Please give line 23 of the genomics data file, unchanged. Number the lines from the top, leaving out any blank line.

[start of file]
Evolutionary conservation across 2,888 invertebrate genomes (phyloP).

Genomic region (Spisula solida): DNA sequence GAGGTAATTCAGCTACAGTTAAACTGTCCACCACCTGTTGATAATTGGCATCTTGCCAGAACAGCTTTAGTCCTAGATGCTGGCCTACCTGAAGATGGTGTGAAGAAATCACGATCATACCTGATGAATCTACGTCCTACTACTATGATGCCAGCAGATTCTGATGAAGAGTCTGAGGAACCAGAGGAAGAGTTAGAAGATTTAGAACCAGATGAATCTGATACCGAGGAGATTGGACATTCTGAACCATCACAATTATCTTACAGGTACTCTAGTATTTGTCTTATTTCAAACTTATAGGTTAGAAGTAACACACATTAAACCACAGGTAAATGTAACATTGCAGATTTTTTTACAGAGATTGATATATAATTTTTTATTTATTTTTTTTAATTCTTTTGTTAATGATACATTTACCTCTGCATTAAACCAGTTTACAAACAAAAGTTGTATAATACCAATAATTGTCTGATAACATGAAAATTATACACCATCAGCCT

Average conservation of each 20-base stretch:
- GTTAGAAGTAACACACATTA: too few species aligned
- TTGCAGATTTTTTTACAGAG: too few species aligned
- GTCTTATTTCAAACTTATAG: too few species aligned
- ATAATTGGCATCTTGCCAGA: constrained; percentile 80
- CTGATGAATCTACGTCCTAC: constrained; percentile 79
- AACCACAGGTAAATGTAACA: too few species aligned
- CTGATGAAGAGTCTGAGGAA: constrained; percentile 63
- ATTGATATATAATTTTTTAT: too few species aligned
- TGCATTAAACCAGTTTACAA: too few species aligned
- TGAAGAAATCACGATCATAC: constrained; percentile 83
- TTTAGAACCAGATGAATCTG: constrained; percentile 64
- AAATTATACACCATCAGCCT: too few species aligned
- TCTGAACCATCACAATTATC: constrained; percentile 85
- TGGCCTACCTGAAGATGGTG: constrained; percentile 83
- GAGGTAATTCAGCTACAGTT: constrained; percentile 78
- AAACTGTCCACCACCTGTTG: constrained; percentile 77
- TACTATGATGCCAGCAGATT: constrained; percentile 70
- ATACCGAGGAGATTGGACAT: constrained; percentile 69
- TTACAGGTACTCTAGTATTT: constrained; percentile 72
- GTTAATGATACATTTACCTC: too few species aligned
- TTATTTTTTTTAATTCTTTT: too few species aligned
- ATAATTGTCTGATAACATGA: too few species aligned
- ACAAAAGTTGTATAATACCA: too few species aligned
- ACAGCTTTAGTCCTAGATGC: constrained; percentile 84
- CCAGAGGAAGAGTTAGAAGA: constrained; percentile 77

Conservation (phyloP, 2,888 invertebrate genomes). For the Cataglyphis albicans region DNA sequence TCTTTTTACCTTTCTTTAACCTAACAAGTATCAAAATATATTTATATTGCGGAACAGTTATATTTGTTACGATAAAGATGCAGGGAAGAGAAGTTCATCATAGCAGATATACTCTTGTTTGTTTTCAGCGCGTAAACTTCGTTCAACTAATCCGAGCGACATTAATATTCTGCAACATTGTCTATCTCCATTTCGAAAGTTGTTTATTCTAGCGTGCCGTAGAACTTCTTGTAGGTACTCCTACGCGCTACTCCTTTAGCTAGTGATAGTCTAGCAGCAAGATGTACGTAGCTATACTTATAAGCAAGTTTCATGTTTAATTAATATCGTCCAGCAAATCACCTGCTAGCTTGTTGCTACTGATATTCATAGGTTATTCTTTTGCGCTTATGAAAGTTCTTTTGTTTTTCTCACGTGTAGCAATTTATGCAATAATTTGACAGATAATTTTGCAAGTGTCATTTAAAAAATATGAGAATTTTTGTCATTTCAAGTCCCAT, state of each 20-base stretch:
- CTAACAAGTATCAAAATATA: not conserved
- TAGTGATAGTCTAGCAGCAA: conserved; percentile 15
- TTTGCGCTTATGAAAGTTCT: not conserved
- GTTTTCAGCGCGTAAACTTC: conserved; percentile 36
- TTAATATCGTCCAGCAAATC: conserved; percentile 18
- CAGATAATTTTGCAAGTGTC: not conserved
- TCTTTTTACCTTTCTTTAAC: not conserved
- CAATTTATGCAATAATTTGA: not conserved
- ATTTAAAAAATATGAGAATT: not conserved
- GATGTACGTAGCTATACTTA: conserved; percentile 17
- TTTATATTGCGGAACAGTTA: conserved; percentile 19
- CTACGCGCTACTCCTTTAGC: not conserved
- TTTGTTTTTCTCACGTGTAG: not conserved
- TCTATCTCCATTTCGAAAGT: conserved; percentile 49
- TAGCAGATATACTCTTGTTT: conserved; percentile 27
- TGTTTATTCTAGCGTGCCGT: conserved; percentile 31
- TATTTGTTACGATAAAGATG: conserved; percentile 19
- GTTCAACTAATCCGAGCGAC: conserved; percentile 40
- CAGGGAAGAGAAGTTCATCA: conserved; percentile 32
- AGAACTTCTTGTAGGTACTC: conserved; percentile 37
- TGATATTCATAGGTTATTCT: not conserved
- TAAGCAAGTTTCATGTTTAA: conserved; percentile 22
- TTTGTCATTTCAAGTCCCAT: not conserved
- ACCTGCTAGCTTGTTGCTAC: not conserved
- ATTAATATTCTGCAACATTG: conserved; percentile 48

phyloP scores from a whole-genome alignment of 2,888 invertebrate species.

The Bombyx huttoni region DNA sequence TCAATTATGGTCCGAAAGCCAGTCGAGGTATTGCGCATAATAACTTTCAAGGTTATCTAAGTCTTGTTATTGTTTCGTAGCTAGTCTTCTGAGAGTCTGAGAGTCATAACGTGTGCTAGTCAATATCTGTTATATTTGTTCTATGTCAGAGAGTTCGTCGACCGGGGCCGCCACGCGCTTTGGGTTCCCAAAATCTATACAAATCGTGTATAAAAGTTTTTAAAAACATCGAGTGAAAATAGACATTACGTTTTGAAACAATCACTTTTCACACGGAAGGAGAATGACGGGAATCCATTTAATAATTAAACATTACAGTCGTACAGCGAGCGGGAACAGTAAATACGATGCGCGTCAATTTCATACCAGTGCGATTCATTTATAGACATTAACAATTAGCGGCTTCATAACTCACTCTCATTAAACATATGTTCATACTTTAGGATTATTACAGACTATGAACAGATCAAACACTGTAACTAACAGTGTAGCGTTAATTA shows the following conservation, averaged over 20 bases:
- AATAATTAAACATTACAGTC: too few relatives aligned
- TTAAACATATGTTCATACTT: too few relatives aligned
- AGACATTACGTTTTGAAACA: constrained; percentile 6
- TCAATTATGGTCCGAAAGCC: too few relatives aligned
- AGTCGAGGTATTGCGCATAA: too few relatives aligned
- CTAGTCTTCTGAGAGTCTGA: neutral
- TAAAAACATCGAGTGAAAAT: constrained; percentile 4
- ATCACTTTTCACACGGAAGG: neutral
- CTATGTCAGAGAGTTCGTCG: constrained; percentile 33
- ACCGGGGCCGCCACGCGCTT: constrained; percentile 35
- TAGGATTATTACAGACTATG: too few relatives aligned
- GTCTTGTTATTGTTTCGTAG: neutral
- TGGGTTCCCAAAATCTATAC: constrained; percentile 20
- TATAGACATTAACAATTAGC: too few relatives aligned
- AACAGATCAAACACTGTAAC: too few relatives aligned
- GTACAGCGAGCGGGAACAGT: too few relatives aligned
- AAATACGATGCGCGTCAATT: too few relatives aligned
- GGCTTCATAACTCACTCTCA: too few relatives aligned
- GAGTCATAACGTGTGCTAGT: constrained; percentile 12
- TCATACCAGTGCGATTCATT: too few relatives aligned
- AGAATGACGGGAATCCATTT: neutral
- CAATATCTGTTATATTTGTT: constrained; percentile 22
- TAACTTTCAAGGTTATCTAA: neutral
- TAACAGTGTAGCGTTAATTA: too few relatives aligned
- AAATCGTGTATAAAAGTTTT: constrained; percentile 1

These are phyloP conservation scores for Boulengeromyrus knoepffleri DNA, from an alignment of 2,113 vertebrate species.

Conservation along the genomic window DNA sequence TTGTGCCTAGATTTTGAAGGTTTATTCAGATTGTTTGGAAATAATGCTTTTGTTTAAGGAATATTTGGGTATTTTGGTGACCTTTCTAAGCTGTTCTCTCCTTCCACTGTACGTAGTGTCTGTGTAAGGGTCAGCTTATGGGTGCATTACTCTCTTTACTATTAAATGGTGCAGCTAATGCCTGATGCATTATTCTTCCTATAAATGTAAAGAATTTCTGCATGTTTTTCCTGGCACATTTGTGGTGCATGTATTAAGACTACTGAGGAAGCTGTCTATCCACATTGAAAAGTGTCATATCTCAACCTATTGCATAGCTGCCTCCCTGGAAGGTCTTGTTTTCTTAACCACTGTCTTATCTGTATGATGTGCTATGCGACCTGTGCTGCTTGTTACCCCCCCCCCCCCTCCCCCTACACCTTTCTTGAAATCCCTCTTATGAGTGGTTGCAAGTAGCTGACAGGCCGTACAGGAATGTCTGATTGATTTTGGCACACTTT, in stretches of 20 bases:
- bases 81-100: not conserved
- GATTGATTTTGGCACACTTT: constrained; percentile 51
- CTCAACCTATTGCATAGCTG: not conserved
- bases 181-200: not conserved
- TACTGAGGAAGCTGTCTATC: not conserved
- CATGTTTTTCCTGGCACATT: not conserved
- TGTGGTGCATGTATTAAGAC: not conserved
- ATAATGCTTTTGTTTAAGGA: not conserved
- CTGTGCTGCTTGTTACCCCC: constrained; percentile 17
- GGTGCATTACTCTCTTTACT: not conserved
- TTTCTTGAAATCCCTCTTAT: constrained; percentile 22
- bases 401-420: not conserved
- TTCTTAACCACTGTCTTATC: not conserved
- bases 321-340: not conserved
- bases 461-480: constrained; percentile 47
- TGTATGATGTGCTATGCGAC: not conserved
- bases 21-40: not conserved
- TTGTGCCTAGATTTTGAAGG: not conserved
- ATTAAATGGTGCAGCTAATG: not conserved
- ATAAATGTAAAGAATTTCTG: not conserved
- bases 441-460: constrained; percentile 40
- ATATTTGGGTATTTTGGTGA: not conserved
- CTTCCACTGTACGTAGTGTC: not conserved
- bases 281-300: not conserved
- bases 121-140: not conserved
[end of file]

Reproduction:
- GTTAATGATACATTTACCTC: too few species aligned